Monday, January 28, 2013

Lightning And Hammers

One of the best advice that my mum have imparted to me is, "Don't try to talk about things that you don't know of or you will end up sounding like a goddamn fool." Yes, my mum used the word "goddamn" even when giving advice. So you know where I picked up my foul language from; at home.

But there is a great amount of truth in that piece of advice. People nowadays talk way too much about things that they know little or nothing of. Fools, fools everywhere. And that is the reason why I never talk about religion, politics or righteousness.

I am far from being a social or political commentariat but what happened two days ago was so politically incorrect that I just had to share. A couple of days ago was the by-election for Punggol East GRC and Melanie, bless her soul had to cast her votes because she lives in the constituency. So after casting her votes in the afternoon, she met us for dinner afterwards.

"So who did you vote for?" Steve asked excitedly.

"I don't know. I just crossed on a random box," Melanie answered nonchalantly, eyes skimming the menu.

"You don't know who you voted for?" Steve asked, slightly shocked.

"Oh, the one with the hammer logo?" Melanie answered, slightly disinterested.

"You mean the Workers Party?" Steve asked again.

"Is that what they're called?" Melanie replied.

Steve shook his head.

"What?" Melanie said, completely lost.

"You don't know your parties and ministers? The one who is deciding on your living conditions in this country?" Steve asked.

"Honestly, I don't give a shit," Melanie shrugged.

"Why not? A citizen must be fully active and be up to date with the political scene of his or her own country!" Steve explained. He sounded like a Grassroot leader.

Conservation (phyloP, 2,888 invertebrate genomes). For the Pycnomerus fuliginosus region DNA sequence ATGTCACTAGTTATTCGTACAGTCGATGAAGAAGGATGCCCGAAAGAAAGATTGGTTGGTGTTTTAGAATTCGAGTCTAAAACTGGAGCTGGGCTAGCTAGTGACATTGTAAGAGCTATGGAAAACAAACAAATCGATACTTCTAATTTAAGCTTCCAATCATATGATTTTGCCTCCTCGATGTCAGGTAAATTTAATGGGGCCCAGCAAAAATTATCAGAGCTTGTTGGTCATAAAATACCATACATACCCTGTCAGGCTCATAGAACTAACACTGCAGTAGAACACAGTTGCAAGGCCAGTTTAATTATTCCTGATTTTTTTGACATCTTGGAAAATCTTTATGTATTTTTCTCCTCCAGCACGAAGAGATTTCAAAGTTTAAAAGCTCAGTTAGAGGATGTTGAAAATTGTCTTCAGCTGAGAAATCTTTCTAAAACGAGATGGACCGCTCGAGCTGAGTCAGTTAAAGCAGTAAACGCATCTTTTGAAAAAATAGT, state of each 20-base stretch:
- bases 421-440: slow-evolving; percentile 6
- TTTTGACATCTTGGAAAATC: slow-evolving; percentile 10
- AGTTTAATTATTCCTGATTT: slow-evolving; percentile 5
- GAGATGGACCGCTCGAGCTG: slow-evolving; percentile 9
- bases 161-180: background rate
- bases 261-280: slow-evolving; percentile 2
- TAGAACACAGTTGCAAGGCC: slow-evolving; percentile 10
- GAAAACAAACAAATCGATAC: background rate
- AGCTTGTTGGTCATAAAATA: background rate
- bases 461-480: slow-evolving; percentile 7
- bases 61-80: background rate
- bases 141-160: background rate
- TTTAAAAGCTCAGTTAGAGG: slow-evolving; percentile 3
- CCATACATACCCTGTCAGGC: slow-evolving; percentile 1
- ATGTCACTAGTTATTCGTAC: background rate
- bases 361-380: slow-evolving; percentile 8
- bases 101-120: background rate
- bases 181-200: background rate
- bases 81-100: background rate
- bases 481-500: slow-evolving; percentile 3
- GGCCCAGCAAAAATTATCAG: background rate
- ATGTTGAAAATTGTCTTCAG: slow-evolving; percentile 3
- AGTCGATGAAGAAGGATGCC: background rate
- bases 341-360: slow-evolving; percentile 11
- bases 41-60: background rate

Star scrunched up her face and went back to reading her menu.

"Oh please, there is no "political scene" in Singapore. Nepotism and a rambling senile old man does not make a "political scene"," Melanie rolled her eyes.

"That's not entirely fair, he single handedly made Singapore what it is now," Steve rebutted.

"Singaporeans make Singapore what it is now. It is our very own hardwork, our toils and middle class dreams that made this country what it is today. So do not discount our efforts and our forefathers for the past sixty years with the success story of one man, who if I may add, would be nothing without these very hands," Melanie said.

The whole table went silent.

"The scallops sounds good, no?" Star finally voiced out, trying to mediate the growing tension on the table.

"But still, you shouldn't take the voting process without any sense of importance whatsoever," Steve sternly said.

"Oh whatever Steve. Our political system is so backwards I don't even give a shit. Our laws are still from the British colonial rule and there is no openness about their way of thinking so really who cares?" Melanie rolled her eyes again.

Steve rubbed his temples, clearly having a hard time digesting all of these.

"Let alone marry, you cannot even sleep with the man that you love Steve. They treat us like criminals and you want to talk about taking them seriously? You cannot even see any gay rights improving in your lifetime Steve, let's face it. So who gives a flying fuck as to whether I chose a lightning over a hammer? Just cross lah! If they increase transport fare, I walk to work lor," Melanie said.

"Or hitch a ride in one of your customer's Jaguar," Steve replied snakily.

"Look at my face Steve. I am giving you a I-don't-give-a-fuck-to-what-you-say face," Melanie stared blankly at Steve.

I chuckled. Steve hit my left arm with the menu.

"Oh guys, Worker's Party won! This just in," Star suddenly said, looking up from her phone.

"And with that, my life totally...remains unchanged," Melanie said, sipping her iced water.

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